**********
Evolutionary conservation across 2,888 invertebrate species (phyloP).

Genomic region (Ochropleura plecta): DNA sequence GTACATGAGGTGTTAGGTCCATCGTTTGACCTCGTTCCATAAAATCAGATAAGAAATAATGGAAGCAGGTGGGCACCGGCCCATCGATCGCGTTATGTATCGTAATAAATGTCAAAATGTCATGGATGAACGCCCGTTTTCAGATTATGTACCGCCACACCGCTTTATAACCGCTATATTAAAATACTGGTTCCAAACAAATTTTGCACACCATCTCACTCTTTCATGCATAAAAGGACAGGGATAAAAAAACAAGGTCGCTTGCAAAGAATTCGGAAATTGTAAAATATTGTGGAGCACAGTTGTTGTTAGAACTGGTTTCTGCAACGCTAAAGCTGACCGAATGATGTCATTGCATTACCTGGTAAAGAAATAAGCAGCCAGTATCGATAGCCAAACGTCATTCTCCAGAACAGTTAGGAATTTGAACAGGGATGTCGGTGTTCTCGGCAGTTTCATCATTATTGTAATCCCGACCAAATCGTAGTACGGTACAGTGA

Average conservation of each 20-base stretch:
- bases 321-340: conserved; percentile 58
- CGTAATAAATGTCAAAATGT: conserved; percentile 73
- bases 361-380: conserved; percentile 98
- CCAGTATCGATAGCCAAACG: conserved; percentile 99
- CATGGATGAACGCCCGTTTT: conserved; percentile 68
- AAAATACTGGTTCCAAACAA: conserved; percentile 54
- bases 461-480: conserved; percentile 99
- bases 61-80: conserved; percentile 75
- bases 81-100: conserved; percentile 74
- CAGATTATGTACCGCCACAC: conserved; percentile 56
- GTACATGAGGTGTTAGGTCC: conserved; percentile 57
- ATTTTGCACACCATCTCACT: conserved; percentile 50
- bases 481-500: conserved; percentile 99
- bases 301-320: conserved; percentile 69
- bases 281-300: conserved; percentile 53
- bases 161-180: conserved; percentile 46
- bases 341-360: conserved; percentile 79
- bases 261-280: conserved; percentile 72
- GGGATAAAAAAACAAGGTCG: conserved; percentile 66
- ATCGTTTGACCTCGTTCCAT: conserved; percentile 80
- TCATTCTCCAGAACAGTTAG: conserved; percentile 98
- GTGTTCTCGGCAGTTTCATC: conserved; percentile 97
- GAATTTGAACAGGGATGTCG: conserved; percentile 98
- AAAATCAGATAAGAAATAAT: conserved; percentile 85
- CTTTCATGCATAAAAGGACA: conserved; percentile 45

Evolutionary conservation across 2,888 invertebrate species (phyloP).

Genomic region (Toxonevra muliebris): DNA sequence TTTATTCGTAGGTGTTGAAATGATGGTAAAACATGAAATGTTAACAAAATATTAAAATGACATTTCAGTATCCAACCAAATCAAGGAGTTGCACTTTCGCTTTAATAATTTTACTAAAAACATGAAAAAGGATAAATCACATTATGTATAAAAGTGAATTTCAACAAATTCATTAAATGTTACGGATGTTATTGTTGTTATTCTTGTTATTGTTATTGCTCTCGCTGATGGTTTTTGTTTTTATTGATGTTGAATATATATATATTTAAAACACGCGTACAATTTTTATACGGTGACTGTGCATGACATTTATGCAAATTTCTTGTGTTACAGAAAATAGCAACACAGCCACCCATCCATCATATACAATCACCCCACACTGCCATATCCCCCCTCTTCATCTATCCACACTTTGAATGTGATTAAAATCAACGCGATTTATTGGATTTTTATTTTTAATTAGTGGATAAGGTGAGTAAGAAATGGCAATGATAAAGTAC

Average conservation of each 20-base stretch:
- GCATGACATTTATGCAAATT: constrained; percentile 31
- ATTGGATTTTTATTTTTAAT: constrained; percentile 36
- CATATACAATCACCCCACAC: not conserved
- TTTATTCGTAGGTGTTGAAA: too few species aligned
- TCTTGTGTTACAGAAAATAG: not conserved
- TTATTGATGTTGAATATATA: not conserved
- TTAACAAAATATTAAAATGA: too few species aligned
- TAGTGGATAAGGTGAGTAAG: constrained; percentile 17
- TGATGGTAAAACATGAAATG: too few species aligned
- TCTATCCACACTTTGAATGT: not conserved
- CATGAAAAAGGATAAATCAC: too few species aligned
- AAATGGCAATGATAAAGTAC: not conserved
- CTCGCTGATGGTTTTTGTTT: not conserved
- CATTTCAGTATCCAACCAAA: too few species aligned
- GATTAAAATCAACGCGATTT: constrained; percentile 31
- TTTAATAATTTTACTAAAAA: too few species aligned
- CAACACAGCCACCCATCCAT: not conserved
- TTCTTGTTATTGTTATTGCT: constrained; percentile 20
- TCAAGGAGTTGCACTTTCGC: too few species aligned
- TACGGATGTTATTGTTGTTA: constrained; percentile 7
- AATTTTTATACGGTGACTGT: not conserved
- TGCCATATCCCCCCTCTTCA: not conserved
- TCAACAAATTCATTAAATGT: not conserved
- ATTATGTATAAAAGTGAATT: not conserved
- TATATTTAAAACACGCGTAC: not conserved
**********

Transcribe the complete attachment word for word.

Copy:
Evolutionary conservation across 2,888 invertebrate species (phyloP).

Genomic region (Ochropleura plecta): DNA sequence GTACATGAGGTGTTAGGTCCATCGTTTGACCTCGTTCCATAAAATCAGATAAGAAATAATGGAAGCAGGTGGGCACCGGCCCATCGATCGCGTTATGTATCGTAATAAATGTCAAAATGTCATGGATGAACGCCCGTTTTCAGATTATGTACCGCCACACCGCTTTATAACCGCTATATTAAAATACTGGTTCCAAACAAATTTTGCACACCATCTCACTCTTTCATGCATAAAAGGACAGGGATAAAAAAACAAGGTCGCTTGCAAAGAATTCGGAAATTGTAAAATATTGTGGAGCACAGTTGTTGTTAGAACTGGTTTCTGCAACGCTAAAGCTGACCGAATGATGTCATTGCATTACCTGGTAAAGAAATAAGCAGCCAGTATCGATAGCCAAACGTCATTCTCCAGAACAGTTAGGAATTTGAACAGGGATGTCGGTGTTCTCGGCAGTTTCATCATTATTGTAATCCCGACCAAATCGTAGTACGGTACAGTGA

Average conservation of each 20-base stretch:
- bases 321-340: conserved; percentile 58
- CGTAATAAATGTCAAAATGT: conserved; percentile 73
- bases 361-380: conserved; percentile 98
- CCAGTATCGATAGCCAAACG: conserved; percentile 99
- CATGGATGAACGCCCGTTTT: conserved; percentile 68
- AAAATACTGGTTCCAAACAA: conserved; percentile 54
- bases 461-480: conserved; percentile 99
- bases 61-80: conserved; percentile 75
- bases 81-100: conserved; percentile 74
- CAGATTATGTACCGCCACAC: conserved; percentile 56
- GTACATGAGGTGTTAGGTCC: conserved; percentile 57
- ATTTTGCACACCATCTCACT: conserved; percentile 50
- bases 481-500: conserved; percentile 99
- bases 301-320: conserved; percentile 69
- bases 281-300: conserved; percentile 53
- bases 161-180: conserved; percentile 46
- bases 341-360: conserved; percentile 79
- bases 261-280: conserved; percentile 72
- GGGATAAAAAAACAAGGTCG: conserved; percentile 66
- ATCGTTTGACCTCGTTCCAT: conserved; percentile 80
- TCATTCTCCAGAACAGTTAG: conserved; percentile 98
- GTGTTCTCGGCAGTTTCATC: conserved; percentile 97
- GAATTTGAACAGGGATGTCG: conserved; percentile 98
- AAAATCAGATAAGAAATAAT: conserved; percentile 85
- CTTTCATGCATAAAAGGACA: conserved; percentile 45

Evolutionary conservation across 2,888 invertebrate species (phyloP).

Genomic region (Toxonevra muliebris): DNA sequence TTTATTCGTAGGTGTTGAAATGATGGTAAAACATGAAATGTTAACAAAATATTAAAATGACATTTCAGTATCCAACCAAATCAAGGAGTTGCACTTTCGCTTTAATAATTTTACTAAAAACATGAAAAAGGATAAATCACATTATGTATAAAAGTGAATTTCAACAAATTCATTAAATGTTACGGATGTTATTGTTGTTATTCTTGTTATTGTTATTGCTCTCGCTGATGGTTTTTGTTTTTATTGATGTTGAATATATATATATTTAAAACACGCGTACAATTTTTATACGGTGACTGTGCATGACATTTATGCAAATTTCTTGTGTTACAGAAAATAGCAACACAGCCACCCATCCATCATATACAATCACCCCACACTGCCATATCCCCCCTCTTCATCTATCCACACTTTGAATGTGATTAAAATCAACGCGATTTATTGGATTTTTATTTTTAATTAGTGGATAAGGTGAGTAAGAAATGGCAATGATAAAGTAC

Average conservation of each 20-base stretch:
- GCATGACATTTATGCAAATT: constrained; percentile 31
- ATTGGATTTTTATTTTTAAT: constrained; percentile 36
- CATATACAATCACCCCACAC: not conserved
- TTTATTCGTAGGTGTTGAAA: too few species aligned
- TCTTGTGTTACAGAAAATAG: not conserved
- TTATTGATGTTGAATATATA: not conserved
- TTAACAAAATATTAAAATGA: too few species aligned
- TAGTGGATAAGGTGAGTAAG: constrained; percentile 17
- TGATGGTAAAACATGAAATG: too few species aligned
- TCTATCCACACTTTGAATGT: not conserved
- CATGAAAAAGGATAAATCAC: too few species aligned
- AAATGGCAATGATAAAGTAC: not conserved
- CTCGCTGATGGTTTTTGTTT: not conserved
- CATTTCAGTATCCAACCAAA: too few species aligned
- GATTAAAATCAACGCGATTT: constrained; percentile 31
- TTTAATAATTTTACTAAAAA: too few species aligned
- CAACACAGCCACCCATCCAT: not conserved
- TTCTTGTTATTGTTATTGCT: constrained; percentile 20
- TCAAGGAGTTGCACTTTCGC: too few species aligned
- TACGGATGTTATTGTTGTTA: constrained; percentile 7
- AATTTTTATACGGTGACTGT: not conserved
- TGCCATATCCCCCCTCTTCA: not conserved
- TCAACAAATTCATTAAATGT: not conserved
- ATTATGTATAAAAGTGAATT: not conserved
- TATATTTAAAACACGCGTAC: not conserved